This article aims to uncover the tensions and connections between Lisa Appignanesi’s autobiographical work Losing the Dead (1999) and her novel The Memory Man (2004) and to point out that, in spite of belonging to different genres, they share several formal, thematic, and structural features. By applying close-reading and narratological tools and drawing on relevant theories within Trauma, Memory, and Holocaust Studies, I would like to demonstrate that both works can be defined as limit-case narratives on the grounds that they blur literary genres, fuse testimonial and narrative layers, include metatextual references to memory and trauma, and represent and perform the transgenerational encounter with traumatic memories. Moreover, Appignanesi’s creations will be contextualised within the trend of hybrid life-writing narratives developed by contemporary British-Jewish women writers. Accordingly, these authors are contributing to the expansion of innovative liminal autobiographical and fictional practices that try to represent what it means to be a Jew, a migrant, and an inheritor of traumatic experiences in the post-Holocaust world. Finally, I launch a further reflection on the generic hybridisation characterising those contemporary narratives based on the negotiation of transgenerational memories, which will be read as a fruitful strategy to problematize the conflicts created when the representation of the self and (family) trauma overlap. Full article
(This article belongs to the Special Issue Contemporary British-Jewish Literature, 1970–2020)
Article
Making the Call: Art and Politics in Ronald Harwood’s Taking Sides
Humanities 2020, 9(4), 118; https://doi.org/10.3390/h9040118 - 13 Oct 2020
Viewed by 754
Abstract
Set in Germany during the denazification processes following World War Two, Ronald Harwood’s Taking Sides (1995 play, 2001 film) pits German conductor Wilhelm Furtwängler against a relatively uncultured American interrogator, Steve Arnold, to, as Harwood says, examine the role of an artist under [...] Read more.
Set in Germany during the denazification processes following World War Two, Ronald Harwood’s Taking Sides (1995 play, 2001 film) pits German conductor Wilhelm Furtwängler against a relatively uncultured American interrogator, Steve Arnold, to, as Harwood says, examine the role of an artist under a totalitarian state and an American’s mistreatment of the world-renowned maestro. While there is certainly a contrast between the old world, represented by the classical music of Furtwängler, and the new, represented by Arnold’s affinity for jazz, there is much more at stake in both the play and the film. As the interrogation progresses, Arnold, who worked as an insurance claims adjuster during his civilian days, senses Furtwängler’s arguments about art as apolitical, are what he calls “airy-fairy” excuses. Arnold knows Hitler favored Furtwängler, used his music to inspire his atrocities, and gave Furtwangler access to almost anything he wanted. Critics frequently praise the play and film for its balanced presentation of the two sides. However, by examining the play and the film in terms of Aristotelian tragedy, this essay makes clear that Furtwängler’s refusal to take sides has grave consequences, consequences that only the crude, “ugly American” Arnold is willing to discuss. Full article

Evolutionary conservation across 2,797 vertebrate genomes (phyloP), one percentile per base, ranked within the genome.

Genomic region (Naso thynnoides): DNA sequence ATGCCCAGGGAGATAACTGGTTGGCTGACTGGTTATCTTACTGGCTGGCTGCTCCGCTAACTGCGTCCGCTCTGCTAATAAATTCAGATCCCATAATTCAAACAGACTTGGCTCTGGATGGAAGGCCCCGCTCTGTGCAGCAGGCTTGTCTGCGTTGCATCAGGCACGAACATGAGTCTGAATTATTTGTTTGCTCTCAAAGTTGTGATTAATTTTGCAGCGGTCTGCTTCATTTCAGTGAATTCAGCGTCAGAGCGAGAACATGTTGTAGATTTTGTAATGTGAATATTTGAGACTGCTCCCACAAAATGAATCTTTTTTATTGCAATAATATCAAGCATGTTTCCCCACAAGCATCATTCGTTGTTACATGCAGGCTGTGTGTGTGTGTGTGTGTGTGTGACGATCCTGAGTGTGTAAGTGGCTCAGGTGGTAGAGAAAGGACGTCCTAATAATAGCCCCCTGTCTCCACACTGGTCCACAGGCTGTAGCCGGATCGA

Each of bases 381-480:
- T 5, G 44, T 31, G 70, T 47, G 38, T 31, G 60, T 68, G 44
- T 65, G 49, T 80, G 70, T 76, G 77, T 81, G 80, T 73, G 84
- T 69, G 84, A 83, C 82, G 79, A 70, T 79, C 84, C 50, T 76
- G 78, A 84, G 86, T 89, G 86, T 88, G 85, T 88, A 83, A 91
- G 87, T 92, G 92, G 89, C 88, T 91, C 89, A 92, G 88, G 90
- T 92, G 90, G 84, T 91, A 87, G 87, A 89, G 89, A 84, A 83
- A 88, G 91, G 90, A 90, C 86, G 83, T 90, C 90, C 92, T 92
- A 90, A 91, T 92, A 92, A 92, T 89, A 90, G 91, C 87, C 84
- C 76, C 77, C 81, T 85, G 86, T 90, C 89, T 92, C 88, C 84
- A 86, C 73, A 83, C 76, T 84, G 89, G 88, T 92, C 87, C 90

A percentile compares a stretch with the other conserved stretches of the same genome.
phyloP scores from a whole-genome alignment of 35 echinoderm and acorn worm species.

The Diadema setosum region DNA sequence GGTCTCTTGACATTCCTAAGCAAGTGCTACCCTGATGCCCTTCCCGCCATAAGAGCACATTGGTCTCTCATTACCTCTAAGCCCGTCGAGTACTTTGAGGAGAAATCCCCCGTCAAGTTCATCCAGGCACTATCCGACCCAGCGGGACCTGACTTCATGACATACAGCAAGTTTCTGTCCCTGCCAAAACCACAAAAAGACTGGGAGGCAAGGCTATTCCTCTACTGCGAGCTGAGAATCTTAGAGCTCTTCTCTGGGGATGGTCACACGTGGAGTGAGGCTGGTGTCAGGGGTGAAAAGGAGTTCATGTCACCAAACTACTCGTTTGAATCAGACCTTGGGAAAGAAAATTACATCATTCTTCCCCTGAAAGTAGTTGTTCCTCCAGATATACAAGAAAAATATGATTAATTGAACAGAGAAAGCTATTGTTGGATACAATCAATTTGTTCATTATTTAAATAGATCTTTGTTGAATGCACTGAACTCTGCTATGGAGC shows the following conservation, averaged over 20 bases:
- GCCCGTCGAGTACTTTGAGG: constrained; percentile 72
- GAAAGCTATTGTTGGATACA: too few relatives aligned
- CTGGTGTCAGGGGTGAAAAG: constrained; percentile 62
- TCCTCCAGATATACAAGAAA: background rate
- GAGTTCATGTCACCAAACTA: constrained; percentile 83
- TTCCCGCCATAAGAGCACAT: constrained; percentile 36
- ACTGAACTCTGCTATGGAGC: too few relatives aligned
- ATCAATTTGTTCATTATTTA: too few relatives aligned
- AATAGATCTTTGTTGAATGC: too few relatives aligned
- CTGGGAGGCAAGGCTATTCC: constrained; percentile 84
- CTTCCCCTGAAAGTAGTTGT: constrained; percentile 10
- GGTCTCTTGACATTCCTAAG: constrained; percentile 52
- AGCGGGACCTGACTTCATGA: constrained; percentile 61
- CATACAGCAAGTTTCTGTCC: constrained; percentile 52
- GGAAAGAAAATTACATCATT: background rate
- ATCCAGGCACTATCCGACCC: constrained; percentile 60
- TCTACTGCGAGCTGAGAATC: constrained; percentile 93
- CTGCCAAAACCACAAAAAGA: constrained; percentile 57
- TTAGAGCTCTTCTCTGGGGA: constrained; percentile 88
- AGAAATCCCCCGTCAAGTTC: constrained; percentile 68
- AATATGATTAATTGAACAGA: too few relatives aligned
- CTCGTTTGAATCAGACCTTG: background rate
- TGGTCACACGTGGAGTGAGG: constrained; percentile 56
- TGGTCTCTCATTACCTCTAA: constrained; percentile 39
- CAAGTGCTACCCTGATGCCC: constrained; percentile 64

(This article belongs to the Special Issue Contemporary British-Jewish Literature, 1970–2020)
Article
British Jewish Writing in the Post-2016 Era: Tom Stoppard, Linda Grant and Howard Jacobson
Humanities 2020, 9(4), 116; https://doi.org/10.3390/h9040116 - 28 Sep 2020
Viewed by 604
Abstract
This article analyses the ways in which British Jewish writing has responded to the watershed events of 2016: the vote to leave the EU in the United Kingdom, and the election of Donald Trump as President of the USA. It argues that such [...] Read more.
This article analyses the ways in which British Jewish writing has responded to the watershed events of 2016: the vote to leave the EU in the United Kingdom, and the election of Donald Trump as President of the USA. It argues that such a response demands varied generic and narrative forms, as exemplified in three case studies. Tom Stoppard’s 2020 play Leopoldstadt is a historical drama about twentieth-century Austrian history, but the moment of its staging and its links to the playwright’s biography convey its cautionary relationship to the present. Linda Grant’s 2019 novel A Stranger City is set in a post-2016 London that has become unfamiliar to its inhabitants, while Howard Jacobson’s Pussy of 2017 is a satire aimed at Trump’s electoral success. In each case, cultural turmoil is represented in terms of Jewish history. Full article